As the birthplace of Gautam Buddha, Nepal is a haven of Buddhist cultural and religious heritage. Our photo series ‘Deities of Nepal’ in Instagram was an attempt to highlight only a small part of it. We have compiled the pictures in this blog post in the hopes that we can spread more awareness about these beautiful Buddhist statues. We would like to thank Tsering G. Handicrafts for providing these statues. The store is located in Bouda, Phulbari. Contact info: 985116847, 9818233378
Vajrapani is one of the earliest-appearing bodhisattvas in Mahayana Buddhism. He is the protector and guide of Gautam Buddha. Vajrapani is depicted as one of the three protective deities surrounding Buddha. Each of them symbolize one of the Buddha’s virtues: Manjushri manifests all of the Buddha’s wisdom, Avalokitesvara manifests all of the Buddha’s compassion and Vajrapani manifests all of the Buddha’s powers.
Vajrapani is pictured dancing wildly within a halo of flames, which represent transformation. Vajrapani looks wrathful, but as a representation of the enlightened mind, he’s completely free from hatred. He holds a “Pakh” (rope) on his right hand and on his left hands, he holds a vajra (thunderbolt) in his right hand, which emphasizes the power to cut through the darkness of delusion.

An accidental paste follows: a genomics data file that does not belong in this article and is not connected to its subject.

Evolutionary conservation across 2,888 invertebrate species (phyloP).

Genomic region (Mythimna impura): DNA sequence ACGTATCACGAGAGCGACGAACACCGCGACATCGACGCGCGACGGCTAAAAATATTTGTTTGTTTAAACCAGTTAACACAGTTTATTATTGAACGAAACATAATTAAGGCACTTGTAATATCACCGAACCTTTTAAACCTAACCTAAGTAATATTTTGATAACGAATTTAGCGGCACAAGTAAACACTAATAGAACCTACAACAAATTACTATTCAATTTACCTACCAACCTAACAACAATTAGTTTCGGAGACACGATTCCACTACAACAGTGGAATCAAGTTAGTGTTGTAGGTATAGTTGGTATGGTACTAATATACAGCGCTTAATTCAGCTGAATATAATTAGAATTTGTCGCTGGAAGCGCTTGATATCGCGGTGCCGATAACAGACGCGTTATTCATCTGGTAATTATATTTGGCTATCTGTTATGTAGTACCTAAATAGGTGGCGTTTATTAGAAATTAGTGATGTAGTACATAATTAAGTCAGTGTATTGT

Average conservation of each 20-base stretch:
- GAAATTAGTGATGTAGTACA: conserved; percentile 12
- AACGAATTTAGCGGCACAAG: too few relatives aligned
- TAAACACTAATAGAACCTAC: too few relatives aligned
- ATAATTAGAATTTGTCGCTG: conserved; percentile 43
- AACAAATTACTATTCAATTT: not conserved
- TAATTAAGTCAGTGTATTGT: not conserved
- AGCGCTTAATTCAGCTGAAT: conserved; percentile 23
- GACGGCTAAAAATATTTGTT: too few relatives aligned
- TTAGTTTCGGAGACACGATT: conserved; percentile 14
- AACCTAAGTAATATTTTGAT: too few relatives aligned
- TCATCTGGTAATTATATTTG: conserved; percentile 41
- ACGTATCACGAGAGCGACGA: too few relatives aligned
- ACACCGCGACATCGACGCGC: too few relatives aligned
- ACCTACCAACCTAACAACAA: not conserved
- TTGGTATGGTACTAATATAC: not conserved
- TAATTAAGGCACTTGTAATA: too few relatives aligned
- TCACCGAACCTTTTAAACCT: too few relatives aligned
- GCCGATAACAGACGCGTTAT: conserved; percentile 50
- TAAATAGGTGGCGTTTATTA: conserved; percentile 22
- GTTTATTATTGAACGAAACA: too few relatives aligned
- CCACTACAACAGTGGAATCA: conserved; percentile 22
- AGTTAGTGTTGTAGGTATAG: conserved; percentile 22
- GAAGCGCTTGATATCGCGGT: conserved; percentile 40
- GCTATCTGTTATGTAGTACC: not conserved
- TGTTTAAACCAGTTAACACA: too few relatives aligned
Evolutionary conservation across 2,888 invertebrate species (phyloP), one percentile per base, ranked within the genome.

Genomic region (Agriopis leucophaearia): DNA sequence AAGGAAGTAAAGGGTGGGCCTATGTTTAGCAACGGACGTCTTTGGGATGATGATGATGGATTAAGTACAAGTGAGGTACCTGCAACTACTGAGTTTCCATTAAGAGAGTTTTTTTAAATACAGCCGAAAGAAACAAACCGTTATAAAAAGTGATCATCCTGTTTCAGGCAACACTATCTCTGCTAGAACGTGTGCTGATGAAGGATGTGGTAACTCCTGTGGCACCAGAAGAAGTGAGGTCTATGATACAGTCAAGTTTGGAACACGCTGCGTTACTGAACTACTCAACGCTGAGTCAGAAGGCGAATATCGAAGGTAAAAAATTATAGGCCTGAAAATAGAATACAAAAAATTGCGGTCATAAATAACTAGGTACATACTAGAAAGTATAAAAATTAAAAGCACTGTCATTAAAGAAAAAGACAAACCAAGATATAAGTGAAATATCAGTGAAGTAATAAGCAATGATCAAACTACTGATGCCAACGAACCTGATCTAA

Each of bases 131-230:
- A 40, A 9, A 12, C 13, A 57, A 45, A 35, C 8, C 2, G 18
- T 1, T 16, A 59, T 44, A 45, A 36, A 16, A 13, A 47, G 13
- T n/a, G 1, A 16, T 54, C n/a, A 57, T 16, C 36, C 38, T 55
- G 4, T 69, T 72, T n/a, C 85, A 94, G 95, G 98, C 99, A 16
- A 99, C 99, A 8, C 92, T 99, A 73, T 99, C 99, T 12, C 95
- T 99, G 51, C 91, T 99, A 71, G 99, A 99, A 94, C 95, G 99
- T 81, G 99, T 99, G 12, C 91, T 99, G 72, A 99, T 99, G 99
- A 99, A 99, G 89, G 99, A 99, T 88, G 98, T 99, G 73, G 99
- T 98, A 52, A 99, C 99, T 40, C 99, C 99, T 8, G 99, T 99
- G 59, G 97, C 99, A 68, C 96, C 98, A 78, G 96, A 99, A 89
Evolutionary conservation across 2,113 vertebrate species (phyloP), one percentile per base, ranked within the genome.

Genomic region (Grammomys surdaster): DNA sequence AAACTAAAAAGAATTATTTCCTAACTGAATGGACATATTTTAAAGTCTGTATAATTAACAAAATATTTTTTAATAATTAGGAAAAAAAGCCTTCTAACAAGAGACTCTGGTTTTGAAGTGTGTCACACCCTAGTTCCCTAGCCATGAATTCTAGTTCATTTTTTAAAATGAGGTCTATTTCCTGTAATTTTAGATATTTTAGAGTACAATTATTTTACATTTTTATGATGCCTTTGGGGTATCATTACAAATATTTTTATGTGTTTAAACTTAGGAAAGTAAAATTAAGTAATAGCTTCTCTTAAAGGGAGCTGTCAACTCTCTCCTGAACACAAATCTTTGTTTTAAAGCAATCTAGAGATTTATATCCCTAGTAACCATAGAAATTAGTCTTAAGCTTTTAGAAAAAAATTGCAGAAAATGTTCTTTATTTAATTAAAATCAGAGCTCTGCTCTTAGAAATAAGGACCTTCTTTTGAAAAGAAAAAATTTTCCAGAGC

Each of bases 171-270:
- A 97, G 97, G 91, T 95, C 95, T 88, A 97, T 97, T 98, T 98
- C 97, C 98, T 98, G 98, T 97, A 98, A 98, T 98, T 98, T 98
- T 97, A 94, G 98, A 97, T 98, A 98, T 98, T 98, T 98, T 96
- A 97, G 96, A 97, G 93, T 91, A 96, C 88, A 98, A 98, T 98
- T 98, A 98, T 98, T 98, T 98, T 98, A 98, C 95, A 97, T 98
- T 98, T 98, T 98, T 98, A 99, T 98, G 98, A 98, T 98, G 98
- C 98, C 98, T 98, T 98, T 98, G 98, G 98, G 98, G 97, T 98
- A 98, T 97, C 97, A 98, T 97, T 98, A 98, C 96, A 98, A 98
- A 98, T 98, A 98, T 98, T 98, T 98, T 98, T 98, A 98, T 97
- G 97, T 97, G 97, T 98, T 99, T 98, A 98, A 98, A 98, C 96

Mantra: oṃ vajrapāṇi hūṃ phaṭ
Popularly known as Guru Rinpoche, Guru Padmasambhava is widely regarded as 'second Buddha' across Tibet, Nepal, Bhutan, and Himalayan states of India. Padmasambhava is also considered to be the founder of Tantric Buddhism or Nyingma tradition in Tibet. Padmasambhava is a sage who excelled in the “Sunyata gyan” and described and wrote it so that everyone could understand.(Pragya Paramita : soulless. Whatever is present on earth is impermanence. Everything will come to an end.) mostly in Lhasa. He is said to have meditated in Daaman: Rishikesh Wor Mahadev.
Usually, Padmasambhava's body is depicted in golden color. He wears many different robes symbolizing his enlightened experiences and attainments. His crown includes a vulture's feather to represent the realization of highest views.
Mantra: Om Ah Hum Vajra Guru Padma Siddhi Hum
Green Tara is a female Bodhisattva(metaphors for Buddhist virtues) and known as the "mother of liberation". She represents the virtue of success in work and activity. Green Tara has the power of Amoghsiddhi, one of the 5 precedent buddhas. She is said to remove 8 types of fears.